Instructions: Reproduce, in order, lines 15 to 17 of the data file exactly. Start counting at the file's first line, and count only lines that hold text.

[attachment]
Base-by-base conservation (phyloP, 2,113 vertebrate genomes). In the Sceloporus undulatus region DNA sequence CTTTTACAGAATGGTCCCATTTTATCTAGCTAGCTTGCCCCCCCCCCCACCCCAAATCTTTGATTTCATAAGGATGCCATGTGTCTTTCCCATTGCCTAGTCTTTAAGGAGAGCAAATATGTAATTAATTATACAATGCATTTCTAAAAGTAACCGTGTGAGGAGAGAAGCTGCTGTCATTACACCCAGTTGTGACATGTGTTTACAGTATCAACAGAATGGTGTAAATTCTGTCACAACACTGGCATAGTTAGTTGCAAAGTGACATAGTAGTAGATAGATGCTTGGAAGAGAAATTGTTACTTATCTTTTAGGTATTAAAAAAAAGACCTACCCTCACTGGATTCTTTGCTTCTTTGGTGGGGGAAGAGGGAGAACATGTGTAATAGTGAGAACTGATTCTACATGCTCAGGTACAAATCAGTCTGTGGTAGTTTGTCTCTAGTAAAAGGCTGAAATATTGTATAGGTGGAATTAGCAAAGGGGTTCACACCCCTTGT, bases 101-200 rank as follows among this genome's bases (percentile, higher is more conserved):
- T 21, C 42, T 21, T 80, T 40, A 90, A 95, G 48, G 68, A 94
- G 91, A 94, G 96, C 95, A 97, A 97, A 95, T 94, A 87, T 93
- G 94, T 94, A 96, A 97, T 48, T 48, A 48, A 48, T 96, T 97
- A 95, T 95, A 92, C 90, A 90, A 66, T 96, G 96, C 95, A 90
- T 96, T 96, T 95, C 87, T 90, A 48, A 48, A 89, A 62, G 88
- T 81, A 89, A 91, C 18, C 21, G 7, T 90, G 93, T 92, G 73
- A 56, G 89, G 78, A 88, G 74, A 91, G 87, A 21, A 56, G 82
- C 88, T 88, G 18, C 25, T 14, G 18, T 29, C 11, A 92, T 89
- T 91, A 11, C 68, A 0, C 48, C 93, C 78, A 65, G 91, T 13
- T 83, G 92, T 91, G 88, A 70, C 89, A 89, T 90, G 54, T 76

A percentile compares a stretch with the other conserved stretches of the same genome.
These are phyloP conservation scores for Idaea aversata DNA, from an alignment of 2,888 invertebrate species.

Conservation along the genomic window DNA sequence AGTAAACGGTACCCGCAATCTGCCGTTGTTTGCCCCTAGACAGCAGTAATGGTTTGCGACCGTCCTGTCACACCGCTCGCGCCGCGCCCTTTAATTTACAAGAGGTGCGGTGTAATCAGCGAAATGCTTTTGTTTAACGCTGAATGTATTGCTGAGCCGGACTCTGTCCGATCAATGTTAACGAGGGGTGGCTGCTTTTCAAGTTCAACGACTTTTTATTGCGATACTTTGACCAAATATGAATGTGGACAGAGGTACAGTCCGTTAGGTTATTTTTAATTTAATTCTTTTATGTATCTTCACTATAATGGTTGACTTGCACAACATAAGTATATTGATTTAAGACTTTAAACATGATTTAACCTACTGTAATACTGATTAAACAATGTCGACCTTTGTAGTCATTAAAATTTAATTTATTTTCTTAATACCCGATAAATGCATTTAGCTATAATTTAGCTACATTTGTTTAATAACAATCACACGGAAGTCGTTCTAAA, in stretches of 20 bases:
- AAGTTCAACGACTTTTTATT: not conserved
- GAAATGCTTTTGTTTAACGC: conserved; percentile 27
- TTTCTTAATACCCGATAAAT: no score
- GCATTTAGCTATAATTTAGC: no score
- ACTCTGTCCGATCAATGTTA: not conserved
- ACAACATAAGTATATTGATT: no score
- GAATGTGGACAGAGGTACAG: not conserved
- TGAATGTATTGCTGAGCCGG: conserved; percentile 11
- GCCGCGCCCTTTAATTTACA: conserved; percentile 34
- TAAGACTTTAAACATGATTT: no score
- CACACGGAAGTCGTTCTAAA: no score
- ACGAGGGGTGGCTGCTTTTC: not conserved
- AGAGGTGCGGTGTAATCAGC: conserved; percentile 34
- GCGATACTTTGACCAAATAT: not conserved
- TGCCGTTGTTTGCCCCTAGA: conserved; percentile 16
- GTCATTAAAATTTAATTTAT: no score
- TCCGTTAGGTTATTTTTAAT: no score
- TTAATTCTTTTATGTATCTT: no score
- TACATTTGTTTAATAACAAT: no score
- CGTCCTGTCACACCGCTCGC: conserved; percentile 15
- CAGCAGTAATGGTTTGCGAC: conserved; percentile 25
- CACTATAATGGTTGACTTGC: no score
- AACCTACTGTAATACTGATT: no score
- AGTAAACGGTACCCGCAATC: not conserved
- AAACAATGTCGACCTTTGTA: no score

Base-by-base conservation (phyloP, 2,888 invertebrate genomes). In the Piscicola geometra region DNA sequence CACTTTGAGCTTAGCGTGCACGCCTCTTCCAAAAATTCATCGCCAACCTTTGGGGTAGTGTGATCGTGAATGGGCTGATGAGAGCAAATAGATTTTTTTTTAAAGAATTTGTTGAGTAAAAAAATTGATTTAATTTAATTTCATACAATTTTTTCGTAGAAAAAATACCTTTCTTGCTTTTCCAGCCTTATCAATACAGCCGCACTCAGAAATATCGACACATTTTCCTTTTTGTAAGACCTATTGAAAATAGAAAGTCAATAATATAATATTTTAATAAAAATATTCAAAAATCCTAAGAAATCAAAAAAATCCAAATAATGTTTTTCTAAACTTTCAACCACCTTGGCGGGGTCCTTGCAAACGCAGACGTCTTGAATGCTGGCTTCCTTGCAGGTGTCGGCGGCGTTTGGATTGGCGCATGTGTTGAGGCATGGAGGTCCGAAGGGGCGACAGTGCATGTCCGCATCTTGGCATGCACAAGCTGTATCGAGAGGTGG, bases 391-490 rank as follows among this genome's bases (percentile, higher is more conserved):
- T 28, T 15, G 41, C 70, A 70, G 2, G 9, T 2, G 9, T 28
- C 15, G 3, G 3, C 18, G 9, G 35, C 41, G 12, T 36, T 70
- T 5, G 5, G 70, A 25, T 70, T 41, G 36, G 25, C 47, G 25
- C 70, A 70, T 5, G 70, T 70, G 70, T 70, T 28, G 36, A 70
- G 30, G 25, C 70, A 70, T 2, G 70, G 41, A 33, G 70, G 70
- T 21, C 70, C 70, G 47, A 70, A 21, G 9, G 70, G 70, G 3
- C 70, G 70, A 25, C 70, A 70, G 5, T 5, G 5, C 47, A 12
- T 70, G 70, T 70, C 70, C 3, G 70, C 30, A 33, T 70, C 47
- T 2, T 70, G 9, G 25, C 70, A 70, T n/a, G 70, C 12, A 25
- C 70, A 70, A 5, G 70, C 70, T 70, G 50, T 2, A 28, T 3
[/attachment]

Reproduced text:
- AAGTTCAACGACTTTTTATT: not conserved
- GAAATGCTTTTGTTTAACGC: conserved; percentile 27
- TTTCTTAATACCCGATAAAT: no score